The U.K.’s five-day Glastonbury Festival drew dozens of performers, musicians and celebrities in all walks of life, but none with quite the same reputation as the Dalai Lama, the high priest of Lamaism. The 80-year-old exiled spiritual leader of Tibet used his time in front of the crowd of concertgoers to implicitly condemn the actions of terrorist organizations such as the Islamic State group in the Middle East and Boko Haram in West Africa, and instead urge love and tolerance.
“A lot of problems we are experiencing are our own creations. Violence is being created this very moment in Syria, Iraq and Nigeria. Humans killing each other in the name of religious faith. Unthinkable. Carry the message of love and tolerance and forgiveness,” he told a crowd of more than 1,000 people at Glastonbury’s Stone Circle venue, according to the Telegraph in the U.K. “There is nothing wrong with religious beliefs, but some supporters of religions have a lack of moral principle and conviction. Yes, I’m Buddhist and Asian, and I am his holiness the Dalai Lama, but we are the same human being.”
Dalai Lama arrives in the drizzle at the Stone Circle at Glastonbury, complete with festival t-shirt on his head pic.twitter.com/BuxiJKs88k
— Kaya Burgess (@kayaburgess) June 28, 2015
The Dalai Lama delivered his address Sunday morning, when he spoke on multiple topics, including education and the environment:
“Brothers and sisters, I noticed when I came in the car so many people, old and young, full of joy. My friend asked me to come to this festival of people, not necessarily a festival of government or politicians. This is about people.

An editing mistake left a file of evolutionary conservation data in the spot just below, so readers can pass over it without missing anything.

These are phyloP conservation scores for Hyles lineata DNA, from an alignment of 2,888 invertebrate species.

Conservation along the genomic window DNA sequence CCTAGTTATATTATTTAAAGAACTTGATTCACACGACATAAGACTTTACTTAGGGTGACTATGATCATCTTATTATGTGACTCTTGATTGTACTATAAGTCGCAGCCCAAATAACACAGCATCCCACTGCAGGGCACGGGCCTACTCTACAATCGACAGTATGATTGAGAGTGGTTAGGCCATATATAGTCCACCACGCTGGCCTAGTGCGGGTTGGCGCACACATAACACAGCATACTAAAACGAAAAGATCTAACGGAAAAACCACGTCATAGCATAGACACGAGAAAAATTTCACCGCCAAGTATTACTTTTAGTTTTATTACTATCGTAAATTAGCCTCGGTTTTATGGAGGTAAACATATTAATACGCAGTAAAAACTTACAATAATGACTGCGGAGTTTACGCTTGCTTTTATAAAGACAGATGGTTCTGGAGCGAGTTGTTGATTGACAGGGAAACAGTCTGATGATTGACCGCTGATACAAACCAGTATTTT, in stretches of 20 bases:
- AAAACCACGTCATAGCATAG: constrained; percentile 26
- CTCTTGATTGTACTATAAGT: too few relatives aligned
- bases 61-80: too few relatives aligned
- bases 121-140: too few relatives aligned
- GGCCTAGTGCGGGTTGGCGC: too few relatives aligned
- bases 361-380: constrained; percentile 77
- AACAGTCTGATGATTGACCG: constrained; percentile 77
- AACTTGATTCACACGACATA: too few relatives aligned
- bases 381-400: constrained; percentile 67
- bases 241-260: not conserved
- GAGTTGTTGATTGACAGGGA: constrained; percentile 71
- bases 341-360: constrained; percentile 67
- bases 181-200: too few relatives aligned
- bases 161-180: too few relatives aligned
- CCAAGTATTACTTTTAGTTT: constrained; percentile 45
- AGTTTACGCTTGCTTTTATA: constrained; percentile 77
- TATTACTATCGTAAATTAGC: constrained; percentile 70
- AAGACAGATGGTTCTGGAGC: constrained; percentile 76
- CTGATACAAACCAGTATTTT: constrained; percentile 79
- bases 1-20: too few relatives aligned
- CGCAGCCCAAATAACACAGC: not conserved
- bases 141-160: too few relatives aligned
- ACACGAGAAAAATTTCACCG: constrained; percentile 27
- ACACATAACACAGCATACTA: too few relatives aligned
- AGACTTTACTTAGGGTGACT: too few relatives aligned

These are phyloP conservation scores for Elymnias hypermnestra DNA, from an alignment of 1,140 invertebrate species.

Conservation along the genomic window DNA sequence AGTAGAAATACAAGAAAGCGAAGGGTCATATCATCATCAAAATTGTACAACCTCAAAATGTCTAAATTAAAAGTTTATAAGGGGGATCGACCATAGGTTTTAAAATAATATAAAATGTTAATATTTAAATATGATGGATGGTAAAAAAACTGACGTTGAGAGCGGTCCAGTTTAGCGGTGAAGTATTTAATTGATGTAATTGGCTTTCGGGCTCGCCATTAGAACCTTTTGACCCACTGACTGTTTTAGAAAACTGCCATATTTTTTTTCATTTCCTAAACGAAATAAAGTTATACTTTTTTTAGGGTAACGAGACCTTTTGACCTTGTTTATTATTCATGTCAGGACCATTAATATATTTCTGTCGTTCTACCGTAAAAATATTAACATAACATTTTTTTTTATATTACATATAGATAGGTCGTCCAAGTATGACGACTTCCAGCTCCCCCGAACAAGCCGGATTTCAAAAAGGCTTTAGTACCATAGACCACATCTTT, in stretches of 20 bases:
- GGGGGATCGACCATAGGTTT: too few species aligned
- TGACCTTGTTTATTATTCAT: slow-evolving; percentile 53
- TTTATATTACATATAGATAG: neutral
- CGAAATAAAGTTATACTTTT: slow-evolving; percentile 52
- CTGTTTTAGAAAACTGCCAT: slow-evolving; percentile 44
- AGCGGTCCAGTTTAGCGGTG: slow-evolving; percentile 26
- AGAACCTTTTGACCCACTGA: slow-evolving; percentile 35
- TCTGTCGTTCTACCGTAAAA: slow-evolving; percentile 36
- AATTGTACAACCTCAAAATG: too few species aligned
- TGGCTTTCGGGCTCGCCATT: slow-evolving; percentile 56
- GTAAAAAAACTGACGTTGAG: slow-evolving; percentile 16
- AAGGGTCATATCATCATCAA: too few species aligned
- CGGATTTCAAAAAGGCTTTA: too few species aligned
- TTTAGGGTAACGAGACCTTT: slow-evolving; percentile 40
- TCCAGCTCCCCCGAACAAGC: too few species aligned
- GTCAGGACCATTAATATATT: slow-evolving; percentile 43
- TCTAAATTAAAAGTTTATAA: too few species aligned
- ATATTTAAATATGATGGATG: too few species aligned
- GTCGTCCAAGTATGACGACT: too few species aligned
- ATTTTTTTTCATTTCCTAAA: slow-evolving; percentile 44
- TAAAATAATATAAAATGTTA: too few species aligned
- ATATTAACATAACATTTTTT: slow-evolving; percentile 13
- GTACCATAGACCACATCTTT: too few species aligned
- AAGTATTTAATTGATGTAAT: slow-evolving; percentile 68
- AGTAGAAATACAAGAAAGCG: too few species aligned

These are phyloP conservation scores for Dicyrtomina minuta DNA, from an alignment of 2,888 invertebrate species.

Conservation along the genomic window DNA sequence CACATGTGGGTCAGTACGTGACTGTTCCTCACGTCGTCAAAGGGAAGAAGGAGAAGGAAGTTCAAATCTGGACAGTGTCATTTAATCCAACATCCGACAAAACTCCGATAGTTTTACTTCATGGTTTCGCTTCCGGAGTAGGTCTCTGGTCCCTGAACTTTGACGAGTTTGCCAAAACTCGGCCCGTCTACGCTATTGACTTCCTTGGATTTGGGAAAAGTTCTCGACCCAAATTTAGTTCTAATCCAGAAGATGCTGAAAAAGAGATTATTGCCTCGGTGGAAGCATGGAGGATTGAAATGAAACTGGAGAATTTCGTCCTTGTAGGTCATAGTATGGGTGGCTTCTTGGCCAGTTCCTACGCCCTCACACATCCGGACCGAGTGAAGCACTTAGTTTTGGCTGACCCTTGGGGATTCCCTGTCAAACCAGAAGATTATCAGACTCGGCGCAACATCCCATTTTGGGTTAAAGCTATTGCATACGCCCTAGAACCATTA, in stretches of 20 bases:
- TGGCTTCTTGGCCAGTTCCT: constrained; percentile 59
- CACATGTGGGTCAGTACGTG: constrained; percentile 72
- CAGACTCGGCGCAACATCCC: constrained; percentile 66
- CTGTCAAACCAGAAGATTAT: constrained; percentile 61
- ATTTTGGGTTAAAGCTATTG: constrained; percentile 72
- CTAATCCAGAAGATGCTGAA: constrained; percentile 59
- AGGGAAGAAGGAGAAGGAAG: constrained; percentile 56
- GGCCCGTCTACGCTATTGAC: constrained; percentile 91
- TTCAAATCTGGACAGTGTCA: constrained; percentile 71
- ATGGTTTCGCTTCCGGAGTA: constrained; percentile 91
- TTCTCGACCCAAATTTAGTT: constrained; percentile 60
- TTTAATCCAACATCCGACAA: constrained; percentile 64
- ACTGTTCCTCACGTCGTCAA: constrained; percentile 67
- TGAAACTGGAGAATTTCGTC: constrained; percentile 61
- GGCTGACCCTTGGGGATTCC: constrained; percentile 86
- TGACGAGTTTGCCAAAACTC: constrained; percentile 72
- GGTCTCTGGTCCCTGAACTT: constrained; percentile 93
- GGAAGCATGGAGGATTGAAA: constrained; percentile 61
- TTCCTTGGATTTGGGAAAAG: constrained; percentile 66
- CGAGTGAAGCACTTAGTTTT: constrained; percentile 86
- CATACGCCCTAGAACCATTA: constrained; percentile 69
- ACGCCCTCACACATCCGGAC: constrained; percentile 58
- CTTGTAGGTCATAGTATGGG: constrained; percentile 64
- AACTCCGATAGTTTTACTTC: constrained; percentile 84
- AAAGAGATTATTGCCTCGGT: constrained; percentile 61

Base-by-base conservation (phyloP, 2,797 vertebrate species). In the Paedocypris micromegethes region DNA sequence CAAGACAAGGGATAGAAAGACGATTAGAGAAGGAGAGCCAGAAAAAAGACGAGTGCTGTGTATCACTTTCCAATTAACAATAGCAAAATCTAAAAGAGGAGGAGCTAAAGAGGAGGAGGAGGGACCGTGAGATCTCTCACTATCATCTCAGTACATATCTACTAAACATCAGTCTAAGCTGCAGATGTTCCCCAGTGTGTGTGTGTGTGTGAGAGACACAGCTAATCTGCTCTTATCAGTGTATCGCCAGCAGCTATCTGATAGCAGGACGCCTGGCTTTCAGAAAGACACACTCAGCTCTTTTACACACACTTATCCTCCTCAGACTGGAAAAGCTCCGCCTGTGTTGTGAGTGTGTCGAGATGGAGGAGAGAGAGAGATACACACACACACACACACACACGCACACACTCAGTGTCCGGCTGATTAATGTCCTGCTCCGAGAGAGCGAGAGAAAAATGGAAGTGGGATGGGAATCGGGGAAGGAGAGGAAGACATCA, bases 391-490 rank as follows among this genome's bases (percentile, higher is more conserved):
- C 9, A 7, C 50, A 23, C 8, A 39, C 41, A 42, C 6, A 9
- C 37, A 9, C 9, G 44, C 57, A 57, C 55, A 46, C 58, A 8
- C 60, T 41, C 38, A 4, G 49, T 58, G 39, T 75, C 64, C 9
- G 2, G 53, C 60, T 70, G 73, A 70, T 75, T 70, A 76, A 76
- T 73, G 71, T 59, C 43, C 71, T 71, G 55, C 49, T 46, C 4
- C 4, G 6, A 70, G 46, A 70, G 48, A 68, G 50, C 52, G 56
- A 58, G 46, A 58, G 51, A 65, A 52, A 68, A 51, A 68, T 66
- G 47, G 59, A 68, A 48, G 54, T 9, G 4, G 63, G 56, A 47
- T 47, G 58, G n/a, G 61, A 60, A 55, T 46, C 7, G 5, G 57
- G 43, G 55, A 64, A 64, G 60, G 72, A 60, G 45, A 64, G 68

“The very purpose of our life is a happy life. Nobody knows what will happen, but hope is the basis of our life. Some individuals have lost hope, but this mental attitude will shorten their life.
“Whether you agree or not, I think the modern education system -- and many scientists all have the same view -- is very orientated around material values and external wealth.
“The gap between rich and poor is not only morally wrong but also the source of all problems. We need more money, so if the world demilitarized, the money freed up could be used to reduce this gap, as well as freeing up funds to help the environment.
“These things will not be achieved in my lifetime, perhaps not yours either, but the younger generation of the 21st century could make this a more peaceful world.”
The Dalai Lama was not the only one at the festival whose so-called performance entered political territory. According to BBC News, two members of the previously persecuted feminist punk-band Pussy Riot made appearances to give talks about their ongoing campaign targeting Russian President Vladimir Putin.